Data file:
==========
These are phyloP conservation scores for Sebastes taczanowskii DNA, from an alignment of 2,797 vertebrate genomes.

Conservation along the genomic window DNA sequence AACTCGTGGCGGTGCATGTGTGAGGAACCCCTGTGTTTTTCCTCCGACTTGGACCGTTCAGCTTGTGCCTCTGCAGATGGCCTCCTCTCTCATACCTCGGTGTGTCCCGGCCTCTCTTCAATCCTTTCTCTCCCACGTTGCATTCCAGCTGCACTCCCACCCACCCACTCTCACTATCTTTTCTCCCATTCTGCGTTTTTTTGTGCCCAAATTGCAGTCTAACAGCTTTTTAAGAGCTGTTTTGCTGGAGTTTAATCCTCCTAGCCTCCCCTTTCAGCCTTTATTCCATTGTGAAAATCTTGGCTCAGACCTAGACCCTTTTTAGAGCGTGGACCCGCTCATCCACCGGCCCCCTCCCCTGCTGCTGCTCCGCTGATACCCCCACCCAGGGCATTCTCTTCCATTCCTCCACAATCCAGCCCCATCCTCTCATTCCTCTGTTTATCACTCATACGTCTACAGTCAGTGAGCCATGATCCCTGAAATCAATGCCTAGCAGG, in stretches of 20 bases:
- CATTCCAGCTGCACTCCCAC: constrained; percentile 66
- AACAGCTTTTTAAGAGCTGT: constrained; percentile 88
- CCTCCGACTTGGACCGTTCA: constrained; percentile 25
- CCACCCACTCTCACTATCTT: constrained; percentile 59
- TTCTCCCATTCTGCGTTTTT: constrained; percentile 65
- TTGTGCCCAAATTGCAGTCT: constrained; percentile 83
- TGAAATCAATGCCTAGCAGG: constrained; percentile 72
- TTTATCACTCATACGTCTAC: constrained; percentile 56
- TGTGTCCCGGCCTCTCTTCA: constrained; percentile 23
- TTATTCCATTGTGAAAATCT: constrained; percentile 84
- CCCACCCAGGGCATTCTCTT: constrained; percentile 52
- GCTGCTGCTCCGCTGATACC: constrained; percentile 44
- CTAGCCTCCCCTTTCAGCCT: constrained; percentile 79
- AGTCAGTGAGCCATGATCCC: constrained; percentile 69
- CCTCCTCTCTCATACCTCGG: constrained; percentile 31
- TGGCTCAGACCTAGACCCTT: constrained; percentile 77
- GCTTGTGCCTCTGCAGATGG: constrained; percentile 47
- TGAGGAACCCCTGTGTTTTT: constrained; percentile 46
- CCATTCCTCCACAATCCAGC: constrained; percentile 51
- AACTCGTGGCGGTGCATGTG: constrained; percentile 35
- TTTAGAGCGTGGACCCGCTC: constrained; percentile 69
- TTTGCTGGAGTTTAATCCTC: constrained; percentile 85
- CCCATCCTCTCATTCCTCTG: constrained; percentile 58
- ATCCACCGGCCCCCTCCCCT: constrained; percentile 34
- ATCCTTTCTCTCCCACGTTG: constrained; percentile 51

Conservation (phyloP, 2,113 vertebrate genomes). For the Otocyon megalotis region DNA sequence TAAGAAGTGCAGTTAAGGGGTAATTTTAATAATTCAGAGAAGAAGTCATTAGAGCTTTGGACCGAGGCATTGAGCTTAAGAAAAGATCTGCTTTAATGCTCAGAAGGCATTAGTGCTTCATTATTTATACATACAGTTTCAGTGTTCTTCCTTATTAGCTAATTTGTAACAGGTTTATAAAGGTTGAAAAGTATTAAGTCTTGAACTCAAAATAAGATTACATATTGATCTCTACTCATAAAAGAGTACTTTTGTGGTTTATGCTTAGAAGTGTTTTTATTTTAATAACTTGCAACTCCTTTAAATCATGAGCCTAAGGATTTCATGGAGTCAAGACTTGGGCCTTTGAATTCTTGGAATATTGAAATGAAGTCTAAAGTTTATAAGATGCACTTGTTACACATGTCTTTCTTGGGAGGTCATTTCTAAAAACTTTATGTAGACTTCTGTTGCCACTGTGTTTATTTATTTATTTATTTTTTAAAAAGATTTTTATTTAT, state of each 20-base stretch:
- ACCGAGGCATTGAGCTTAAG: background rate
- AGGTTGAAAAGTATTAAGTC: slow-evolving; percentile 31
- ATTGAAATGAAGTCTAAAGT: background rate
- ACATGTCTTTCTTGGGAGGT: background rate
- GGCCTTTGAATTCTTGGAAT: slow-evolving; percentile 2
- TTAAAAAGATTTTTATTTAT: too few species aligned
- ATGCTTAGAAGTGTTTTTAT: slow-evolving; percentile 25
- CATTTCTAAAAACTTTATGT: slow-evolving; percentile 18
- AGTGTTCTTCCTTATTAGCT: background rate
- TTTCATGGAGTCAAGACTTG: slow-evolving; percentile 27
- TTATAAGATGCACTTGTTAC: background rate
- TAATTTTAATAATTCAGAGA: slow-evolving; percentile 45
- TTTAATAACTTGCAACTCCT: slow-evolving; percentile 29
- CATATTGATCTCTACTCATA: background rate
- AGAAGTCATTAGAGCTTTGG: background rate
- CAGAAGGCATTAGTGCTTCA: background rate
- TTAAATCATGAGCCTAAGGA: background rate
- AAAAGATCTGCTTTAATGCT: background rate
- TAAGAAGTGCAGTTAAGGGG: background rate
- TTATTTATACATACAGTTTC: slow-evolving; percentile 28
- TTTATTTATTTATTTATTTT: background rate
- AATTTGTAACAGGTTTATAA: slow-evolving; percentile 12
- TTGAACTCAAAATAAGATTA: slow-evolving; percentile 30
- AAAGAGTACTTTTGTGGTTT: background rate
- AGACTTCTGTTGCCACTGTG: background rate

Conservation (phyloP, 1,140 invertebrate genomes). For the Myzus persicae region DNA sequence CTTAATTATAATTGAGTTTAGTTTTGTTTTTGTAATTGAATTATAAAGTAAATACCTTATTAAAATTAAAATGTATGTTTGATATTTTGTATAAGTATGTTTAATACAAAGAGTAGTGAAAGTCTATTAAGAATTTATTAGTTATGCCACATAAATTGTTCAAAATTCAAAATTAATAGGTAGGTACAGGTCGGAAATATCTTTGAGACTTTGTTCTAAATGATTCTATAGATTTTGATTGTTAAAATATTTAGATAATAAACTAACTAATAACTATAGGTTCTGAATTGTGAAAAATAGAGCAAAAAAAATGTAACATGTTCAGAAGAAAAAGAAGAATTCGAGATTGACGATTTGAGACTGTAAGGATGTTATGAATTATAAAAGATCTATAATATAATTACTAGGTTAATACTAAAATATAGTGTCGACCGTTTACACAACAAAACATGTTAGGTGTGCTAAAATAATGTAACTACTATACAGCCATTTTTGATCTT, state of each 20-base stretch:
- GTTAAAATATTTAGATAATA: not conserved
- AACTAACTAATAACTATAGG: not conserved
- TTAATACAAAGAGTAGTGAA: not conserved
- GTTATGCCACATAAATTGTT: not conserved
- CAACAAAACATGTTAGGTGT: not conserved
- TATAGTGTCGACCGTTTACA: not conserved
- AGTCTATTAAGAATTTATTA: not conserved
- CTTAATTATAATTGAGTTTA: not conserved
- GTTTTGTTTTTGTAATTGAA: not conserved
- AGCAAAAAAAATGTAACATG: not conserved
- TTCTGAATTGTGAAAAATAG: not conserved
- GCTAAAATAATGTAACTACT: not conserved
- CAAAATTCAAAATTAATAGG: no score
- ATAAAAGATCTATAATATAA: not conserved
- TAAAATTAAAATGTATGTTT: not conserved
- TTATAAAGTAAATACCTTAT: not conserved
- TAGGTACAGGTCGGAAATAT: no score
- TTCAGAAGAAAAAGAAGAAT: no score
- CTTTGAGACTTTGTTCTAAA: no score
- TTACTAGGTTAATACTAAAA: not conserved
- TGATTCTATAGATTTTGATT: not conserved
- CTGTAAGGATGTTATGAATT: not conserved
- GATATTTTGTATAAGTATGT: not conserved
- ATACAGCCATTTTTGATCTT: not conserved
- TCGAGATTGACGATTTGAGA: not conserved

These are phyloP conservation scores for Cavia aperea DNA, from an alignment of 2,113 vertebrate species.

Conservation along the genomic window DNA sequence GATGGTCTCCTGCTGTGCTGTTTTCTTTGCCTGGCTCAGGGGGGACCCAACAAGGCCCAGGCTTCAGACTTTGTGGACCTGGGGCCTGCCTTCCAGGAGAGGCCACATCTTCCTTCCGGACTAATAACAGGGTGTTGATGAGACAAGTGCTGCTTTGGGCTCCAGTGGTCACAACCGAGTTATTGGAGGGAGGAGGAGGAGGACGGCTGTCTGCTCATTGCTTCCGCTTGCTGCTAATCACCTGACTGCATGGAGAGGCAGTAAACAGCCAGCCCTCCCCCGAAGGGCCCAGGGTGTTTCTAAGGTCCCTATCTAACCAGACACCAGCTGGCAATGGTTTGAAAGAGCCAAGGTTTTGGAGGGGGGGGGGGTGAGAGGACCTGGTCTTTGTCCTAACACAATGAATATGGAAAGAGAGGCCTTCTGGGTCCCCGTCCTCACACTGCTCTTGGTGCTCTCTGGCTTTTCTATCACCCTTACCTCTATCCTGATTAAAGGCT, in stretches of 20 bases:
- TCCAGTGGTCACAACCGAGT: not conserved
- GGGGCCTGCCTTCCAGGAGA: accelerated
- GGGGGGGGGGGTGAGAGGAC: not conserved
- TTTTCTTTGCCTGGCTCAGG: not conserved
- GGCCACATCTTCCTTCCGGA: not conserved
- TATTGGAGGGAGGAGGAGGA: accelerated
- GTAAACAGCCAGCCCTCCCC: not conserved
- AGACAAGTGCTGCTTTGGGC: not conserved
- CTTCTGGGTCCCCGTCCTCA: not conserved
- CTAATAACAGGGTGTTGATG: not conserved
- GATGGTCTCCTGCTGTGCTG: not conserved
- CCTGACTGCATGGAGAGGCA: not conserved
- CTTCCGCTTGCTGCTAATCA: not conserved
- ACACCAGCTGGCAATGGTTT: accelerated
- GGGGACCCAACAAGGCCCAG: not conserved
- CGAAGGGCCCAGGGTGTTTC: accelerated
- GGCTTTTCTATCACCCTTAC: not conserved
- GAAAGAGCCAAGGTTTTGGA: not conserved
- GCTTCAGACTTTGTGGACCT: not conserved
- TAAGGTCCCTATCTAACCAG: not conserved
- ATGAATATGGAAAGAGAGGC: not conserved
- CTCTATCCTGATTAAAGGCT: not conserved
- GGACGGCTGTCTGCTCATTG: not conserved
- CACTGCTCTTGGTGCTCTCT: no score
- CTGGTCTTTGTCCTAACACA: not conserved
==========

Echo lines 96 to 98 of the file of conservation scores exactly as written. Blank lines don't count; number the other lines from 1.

- GGGGACCCAACAAGGCCCAG: not conserved
- CGAAGGGCCCAGGGTGTTTC: accelerated
- GGCTTTTCTATCACCCTTAC: not conserved